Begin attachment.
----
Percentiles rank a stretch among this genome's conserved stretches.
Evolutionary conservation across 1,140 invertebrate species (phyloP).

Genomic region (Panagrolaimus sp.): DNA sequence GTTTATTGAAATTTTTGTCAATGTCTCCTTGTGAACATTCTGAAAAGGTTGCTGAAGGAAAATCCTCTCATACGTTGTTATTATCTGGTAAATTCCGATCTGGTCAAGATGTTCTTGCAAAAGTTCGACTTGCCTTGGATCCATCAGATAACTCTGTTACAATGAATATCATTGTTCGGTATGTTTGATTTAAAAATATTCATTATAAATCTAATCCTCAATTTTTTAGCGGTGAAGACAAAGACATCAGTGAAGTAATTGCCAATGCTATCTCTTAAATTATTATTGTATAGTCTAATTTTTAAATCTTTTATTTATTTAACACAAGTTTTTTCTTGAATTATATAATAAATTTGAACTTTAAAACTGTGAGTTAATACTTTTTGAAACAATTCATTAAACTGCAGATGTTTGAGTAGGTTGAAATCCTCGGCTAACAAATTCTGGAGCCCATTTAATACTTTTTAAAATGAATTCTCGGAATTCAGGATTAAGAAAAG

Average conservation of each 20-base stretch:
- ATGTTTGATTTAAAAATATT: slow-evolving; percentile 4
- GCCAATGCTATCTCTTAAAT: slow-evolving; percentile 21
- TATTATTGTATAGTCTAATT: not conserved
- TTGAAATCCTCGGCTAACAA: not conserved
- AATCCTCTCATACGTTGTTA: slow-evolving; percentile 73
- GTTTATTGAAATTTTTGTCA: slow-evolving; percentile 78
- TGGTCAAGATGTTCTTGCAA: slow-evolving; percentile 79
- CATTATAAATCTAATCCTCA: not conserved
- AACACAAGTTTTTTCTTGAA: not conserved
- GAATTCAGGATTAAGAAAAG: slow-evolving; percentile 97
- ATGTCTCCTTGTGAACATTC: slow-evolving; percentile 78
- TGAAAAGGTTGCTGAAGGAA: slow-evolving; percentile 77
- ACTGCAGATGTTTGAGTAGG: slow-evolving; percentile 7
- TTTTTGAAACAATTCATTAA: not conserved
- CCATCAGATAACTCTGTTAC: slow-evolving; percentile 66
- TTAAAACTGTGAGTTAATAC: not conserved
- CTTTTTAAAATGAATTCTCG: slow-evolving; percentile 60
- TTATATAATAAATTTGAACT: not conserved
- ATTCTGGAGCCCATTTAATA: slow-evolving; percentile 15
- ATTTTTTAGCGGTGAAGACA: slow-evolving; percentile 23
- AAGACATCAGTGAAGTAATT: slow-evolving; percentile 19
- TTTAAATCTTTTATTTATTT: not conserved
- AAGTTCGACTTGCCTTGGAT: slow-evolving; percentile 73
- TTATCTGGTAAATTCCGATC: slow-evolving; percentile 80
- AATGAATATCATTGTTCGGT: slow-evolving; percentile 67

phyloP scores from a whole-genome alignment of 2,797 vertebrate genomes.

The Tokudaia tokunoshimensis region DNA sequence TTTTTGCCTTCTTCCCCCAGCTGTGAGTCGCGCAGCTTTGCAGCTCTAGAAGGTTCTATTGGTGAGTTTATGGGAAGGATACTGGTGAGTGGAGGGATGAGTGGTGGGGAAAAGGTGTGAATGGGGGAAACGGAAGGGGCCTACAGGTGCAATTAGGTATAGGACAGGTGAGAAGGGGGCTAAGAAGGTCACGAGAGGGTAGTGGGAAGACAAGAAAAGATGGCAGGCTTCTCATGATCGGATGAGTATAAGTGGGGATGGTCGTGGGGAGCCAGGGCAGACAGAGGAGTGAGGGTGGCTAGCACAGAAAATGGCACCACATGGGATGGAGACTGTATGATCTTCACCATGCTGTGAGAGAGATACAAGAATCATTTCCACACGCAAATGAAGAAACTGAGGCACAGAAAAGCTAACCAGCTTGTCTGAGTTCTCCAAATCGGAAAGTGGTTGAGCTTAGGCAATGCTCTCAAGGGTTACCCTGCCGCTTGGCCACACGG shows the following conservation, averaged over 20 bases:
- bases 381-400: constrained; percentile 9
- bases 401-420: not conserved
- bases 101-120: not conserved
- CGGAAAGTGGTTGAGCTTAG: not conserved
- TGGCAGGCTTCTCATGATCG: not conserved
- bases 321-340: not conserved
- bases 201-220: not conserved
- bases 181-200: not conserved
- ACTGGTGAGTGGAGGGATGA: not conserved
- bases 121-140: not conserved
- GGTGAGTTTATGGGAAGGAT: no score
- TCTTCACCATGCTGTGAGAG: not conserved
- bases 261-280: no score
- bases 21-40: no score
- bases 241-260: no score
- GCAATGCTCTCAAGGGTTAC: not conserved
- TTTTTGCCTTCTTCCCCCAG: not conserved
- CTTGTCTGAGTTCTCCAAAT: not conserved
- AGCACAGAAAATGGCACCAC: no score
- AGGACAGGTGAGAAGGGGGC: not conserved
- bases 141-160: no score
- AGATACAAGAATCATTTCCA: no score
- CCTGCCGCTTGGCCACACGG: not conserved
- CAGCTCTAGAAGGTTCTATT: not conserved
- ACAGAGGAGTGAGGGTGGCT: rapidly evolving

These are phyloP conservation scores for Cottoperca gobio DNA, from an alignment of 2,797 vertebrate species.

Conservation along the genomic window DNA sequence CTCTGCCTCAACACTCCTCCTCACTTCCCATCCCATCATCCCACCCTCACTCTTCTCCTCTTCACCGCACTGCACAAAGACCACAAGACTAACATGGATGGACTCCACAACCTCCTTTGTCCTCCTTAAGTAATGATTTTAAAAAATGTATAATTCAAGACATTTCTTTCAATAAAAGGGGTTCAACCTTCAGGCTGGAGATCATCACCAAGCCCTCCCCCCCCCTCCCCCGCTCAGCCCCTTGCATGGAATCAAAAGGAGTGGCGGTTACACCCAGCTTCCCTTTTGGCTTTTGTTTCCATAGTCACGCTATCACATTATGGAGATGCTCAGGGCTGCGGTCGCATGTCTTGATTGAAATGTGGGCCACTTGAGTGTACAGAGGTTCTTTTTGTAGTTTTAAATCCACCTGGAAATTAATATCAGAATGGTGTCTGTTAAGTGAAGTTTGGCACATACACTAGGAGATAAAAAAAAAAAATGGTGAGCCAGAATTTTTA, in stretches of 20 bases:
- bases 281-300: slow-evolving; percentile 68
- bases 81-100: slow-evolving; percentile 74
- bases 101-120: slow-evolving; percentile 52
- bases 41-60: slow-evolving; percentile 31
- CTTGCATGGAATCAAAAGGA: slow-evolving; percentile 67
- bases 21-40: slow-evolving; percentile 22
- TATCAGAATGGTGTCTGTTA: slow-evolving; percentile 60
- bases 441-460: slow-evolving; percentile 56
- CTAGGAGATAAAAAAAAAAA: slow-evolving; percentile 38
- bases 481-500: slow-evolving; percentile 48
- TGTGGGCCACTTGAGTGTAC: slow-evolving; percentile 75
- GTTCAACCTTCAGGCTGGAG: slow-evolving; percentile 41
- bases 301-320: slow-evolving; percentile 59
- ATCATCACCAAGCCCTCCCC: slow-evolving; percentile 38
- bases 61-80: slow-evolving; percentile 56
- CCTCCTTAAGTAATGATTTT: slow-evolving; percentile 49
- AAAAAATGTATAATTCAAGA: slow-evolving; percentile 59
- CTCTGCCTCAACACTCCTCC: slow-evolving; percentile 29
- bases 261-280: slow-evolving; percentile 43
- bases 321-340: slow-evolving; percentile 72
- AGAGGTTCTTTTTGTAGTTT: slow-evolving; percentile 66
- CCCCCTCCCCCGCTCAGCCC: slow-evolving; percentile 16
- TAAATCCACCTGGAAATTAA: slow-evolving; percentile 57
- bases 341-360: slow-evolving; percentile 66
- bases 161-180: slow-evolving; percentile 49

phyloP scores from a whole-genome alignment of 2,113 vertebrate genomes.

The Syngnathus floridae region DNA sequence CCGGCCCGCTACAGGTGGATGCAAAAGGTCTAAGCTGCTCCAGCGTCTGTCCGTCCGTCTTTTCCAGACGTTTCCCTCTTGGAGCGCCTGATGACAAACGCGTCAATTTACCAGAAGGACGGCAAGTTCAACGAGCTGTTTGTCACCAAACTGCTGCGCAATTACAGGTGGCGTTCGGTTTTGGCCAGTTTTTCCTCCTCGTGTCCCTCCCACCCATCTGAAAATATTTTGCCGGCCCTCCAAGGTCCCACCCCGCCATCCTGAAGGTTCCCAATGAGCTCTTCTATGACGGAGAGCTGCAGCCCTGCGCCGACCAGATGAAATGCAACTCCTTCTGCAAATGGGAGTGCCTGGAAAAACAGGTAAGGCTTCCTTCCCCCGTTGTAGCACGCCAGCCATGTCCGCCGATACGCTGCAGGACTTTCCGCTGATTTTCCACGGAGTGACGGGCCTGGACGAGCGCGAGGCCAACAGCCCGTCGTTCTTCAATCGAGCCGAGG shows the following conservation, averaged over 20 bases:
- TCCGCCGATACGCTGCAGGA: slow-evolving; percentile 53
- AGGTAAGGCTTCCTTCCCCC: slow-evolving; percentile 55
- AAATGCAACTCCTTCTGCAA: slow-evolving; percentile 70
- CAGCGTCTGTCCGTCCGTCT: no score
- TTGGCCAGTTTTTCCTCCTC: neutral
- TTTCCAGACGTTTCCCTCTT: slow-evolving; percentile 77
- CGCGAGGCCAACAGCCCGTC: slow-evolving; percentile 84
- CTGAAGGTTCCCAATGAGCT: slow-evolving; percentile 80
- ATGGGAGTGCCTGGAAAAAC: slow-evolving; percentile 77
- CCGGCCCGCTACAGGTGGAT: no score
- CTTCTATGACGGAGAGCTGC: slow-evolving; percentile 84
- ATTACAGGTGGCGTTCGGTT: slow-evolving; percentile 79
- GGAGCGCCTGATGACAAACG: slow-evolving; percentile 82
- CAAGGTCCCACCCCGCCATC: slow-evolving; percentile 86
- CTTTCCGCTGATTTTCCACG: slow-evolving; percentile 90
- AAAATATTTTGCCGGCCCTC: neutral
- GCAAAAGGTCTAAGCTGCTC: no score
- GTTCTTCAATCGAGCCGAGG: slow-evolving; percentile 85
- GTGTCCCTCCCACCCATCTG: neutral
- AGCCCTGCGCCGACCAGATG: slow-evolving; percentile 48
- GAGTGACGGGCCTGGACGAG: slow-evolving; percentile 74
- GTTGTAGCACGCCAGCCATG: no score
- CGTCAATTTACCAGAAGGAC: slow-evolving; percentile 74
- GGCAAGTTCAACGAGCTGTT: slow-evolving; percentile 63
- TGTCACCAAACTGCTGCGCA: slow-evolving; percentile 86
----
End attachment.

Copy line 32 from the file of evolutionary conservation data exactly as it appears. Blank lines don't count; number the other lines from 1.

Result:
- bases 381-400: constrained; percentile 9